Physicians Cite Hurdles Ranging From Lack Of Coverage To Poor Communication In Providing High-Quality Care To Latinos
ABSTRACT We surveyed physicians about their ability to provide high-quality care to patients from diverse ethnic backgrounds. Primarily, we wanted to explore the challenges faced by physicians treating Latino patients compared to physicians whose patients were primarily white and non-Latino. We found that physicians treating Latinos, particularly those who worked in primary care in comparison to specialists, were less likely than physicians treating primarily white patients to believe in their ability to provide high-quality care. They cited problems of inadequate time with patients, patients' ability to pay, patients' nonadherence to recommended treatment, difficulties communicating with patients, relative lack of specialist availability, and lack of timely transmission of reports among physicians. Insurance expansions and complementary reforms mandated by the Affordable Care Act of 2010 and other recent legislation should aid physicians in closing some of these gaps in quality.
- SourceAvailable from: InTechPrimary Care at a Glance - Hot Topics and New Insights., 03/2012; , ISBN: 978-953-51-0539-8
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ABSTRACT: CONTEXT: Understanding cancer patients' preferences in decisional roles is important in providing quality care and ensuring patient satisfaction. There is a lack of evidence on decisional control preferences (DCPs) of Hispanic Americans, the fastest growing population in the U.S. OBJECTIVES: The primary aims of this study were to describe DCPs of Hispanics with advanced cancer in the U.S. (HUSs) and compare the frequency of passive DCP in this population with that of Hispanics with advanced cancer in Latin America (HLAs). METHODS: We conducted a prospective survey of patients with advanced cancer referred to outpatient palliative care clinics in the U.S., Chile, Argentina, and Guatemala. Information was collected on sociodemographic variables, Karnofsky Performance Scale scores, acculturation (Marin Acculturation Assessment Tool), and DCP (Control Preference Scale). Chi-square tests were used to determine the differences in DCPs between HUSs and HLAs. RESULTS: A total of 387 patients were surveyed: 91 in the U.S., 100 in Chile, 94 in Guatemala, and 99 in Argentina. The median age of HUSs was 56 years, 59% were female, and the median Karnofsky Performance Scale score was 60; the corresponding values for HLAs were 60 years, 60%, and 80. HLAs used passive DCP strategies significantly more frequently than HUSs did with regard to the involvement of the family (24% vs. 10%; P=0.009) or the physician (35% vs. 16%; P<0.001), even after age and education were controlled for. Eighty-three percent of HUSs and 82% of HLAs preferred family involvement in decision making (P=non-significant). No significant differences were found in DCPs between poorly and highly acculturated HUSs (P=0.91). CONCLUSION: HUSs had more active DCPs than HLAs did. Among HUSs, acculturation did not seem to play a role in DCP determination. Our findings confirm the importance of family participation for both HUSs and HLAs. However, HUSs were less likely to want family members to make decisions on their behalf.Journal of pain and symptom management 11/2012; DOI:10.1016/j.jpainsymman.2012.08.015 · 2.74 Impact Factor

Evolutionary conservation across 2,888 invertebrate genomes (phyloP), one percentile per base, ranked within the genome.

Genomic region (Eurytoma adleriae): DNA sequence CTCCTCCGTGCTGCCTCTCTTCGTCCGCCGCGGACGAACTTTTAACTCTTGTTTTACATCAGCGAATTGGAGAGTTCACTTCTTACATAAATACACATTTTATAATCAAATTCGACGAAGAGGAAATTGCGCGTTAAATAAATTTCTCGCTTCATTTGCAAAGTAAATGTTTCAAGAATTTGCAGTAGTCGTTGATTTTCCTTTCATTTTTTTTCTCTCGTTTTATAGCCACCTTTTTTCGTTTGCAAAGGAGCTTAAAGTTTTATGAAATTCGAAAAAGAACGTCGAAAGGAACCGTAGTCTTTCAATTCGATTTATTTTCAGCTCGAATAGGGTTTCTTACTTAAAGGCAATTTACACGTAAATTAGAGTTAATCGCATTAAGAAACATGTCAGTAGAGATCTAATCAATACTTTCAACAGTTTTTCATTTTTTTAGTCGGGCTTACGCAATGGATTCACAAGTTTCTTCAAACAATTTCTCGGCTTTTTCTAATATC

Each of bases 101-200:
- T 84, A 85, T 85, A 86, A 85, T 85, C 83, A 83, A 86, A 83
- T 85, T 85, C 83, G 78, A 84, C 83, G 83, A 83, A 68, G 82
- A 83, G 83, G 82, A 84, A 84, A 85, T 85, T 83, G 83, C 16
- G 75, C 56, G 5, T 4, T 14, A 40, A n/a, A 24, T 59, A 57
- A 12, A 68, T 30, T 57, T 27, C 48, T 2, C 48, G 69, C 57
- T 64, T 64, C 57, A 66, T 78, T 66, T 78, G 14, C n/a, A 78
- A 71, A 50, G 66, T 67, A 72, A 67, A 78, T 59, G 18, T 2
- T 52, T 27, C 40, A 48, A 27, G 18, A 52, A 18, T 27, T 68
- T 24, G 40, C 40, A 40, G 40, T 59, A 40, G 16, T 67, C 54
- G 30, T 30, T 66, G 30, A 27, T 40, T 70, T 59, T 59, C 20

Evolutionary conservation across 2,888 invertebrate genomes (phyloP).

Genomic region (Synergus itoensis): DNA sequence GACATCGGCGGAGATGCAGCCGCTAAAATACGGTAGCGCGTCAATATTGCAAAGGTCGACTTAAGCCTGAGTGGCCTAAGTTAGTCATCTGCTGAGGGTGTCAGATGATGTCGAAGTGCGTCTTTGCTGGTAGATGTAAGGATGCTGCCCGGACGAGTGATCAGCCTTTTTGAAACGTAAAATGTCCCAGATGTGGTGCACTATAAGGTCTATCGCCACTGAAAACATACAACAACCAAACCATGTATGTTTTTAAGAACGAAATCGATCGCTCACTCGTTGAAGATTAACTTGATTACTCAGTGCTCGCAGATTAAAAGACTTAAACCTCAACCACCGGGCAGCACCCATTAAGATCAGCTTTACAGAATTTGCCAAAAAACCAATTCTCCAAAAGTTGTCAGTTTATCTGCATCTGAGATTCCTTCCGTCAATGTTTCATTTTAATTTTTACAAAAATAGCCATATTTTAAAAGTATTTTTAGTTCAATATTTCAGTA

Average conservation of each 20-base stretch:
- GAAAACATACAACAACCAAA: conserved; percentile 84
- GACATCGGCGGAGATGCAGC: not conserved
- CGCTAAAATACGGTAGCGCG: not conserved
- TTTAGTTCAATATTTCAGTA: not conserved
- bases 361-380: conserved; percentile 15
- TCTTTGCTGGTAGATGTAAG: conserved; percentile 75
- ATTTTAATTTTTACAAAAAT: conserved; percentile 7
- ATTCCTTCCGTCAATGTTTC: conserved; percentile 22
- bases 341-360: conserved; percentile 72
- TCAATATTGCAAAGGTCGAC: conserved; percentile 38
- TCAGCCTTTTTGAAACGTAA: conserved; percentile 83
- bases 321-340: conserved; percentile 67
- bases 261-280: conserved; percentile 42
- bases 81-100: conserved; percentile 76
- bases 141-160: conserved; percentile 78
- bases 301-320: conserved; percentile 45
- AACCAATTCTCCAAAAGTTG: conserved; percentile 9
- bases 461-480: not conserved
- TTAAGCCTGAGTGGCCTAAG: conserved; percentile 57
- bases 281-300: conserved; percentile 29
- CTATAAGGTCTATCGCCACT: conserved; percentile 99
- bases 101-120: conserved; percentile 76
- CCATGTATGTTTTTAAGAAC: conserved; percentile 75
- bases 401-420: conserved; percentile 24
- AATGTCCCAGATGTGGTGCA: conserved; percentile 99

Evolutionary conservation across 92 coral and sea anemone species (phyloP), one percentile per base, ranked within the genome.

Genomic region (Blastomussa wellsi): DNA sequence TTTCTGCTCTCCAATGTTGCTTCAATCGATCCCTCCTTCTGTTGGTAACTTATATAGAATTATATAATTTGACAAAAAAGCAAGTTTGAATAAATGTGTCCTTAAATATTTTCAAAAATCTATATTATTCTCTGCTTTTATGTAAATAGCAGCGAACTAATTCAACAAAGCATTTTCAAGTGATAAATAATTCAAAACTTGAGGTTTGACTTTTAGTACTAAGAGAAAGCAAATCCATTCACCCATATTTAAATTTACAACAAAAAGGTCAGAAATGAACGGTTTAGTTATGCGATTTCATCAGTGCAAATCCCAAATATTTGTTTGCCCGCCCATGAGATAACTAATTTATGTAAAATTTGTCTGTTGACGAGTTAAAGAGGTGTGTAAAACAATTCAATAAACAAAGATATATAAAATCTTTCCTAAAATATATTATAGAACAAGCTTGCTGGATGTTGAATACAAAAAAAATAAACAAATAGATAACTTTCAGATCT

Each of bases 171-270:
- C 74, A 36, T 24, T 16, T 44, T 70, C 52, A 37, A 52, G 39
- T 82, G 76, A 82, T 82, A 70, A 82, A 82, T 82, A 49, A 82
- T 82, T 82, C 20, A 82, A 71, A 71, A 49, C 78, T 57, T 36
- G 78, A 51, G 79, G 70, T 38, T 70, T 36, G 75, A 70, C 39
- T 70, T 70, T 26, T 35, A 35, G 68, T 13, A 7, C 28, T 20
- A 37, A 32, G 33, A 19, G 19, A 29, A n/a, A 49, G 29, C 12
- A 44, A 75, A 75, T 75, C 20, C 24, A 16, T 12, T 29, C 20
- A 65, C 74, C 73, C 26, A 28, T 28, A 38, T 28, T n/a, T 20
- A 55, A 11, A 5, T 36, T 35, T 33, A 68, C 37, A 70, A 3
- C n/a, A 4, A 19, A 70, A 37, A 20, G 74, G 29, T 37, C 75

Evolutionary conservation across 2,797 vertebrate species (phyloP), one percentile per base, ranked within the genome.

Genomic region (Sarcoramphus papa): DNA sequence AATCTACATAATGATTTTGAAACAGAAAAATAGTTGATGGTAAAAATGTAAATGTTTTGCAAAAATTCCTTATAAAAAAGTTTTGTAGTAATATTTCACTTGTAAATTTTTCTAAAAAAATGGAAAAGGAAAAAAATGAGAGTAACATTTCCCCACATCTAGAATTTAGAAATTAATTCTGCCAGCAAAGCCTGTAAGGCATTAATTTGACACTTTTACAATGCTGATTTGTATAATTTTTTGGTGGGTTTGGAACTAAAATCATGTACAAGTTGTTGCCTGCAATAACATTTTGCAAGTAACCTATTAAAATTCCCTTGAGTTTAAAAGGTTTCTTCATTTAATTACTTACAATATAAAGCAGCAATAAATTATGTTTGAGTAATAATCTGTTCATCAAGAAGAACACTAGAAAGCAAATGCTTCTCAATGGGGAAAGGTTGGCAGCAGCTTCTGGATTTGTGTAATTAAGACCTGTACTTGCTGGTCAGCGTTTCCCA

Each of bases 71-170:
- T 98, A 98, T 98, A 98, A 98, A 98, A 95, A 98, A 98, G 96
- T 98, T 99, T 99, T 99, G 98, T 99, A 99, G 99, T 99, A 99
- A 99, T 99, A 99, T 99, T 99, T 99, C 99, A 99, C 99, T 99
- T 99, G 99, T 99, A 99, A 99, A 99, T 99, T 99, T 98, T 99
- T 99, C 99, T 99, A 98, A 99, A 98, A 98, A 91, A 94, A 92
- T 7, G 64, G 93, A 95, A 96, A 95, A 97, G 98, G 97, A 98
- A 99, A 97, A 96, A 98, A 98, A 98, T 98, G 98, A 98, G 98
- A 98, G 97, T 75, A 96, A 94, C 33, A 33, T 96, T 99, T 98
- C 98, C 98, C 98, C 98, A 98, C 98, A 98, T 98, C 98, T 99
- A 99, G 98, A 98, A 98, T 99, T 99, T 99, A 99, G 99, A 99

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ABSTRACT: OBJECTIVE: /st>Factors associated with treatment compliance have been well studied. However, no study has examined treatment compliance under the context of physician-industry relationship. This study developed a conceptual framework of physician-industry relationship and treatment compliance, and empirically tested patients' treatment compliance and affordability under the physician-industry relationship in the USA. DESIGN: /st>We first proposed a conceptual framework to analyze different scenarios, where the physician-industry relationship could impact patients' treatment compliance and affordability, taking into consideration the role of health insurers. We then employed a nationally representative data set to investigate these relationships. Multivariable logistic regressions were employed to examine the physician-industry relationship and the physicians' perception of patients' treatment compliance. SETTING AND PARTICIPANTS: /st>2008 Health Tracking Physician Survey. RESULTS: /st>Our results showed that physicians with closer industry relationships were more likely to report rejection of care by insurers [odds ratios (ORs): 1.24-1.85, P < 0.001], patients' non-compliance with treatment (OR: 1.34, P < 0.01) and patients' inability to pay (OR: 1.42, P < 0.01) as the major problems affecting their ability to provide high quality care, when compared with physicians without industry relationships. CONCLUSIONS: /st>Our results shed light on the lack of articulation among industry, physicians and health insurers in the USA. It is important to make sure that different agents in the health-care marketplace, such as physicians, industry, and health insurers, coordinate more efficiently to provide quality and consistent care to patients.International Journal for Quality in Health Care 02/2013; DOI:10.1093/intqhc/mzt017 · 1.58 Impact Factor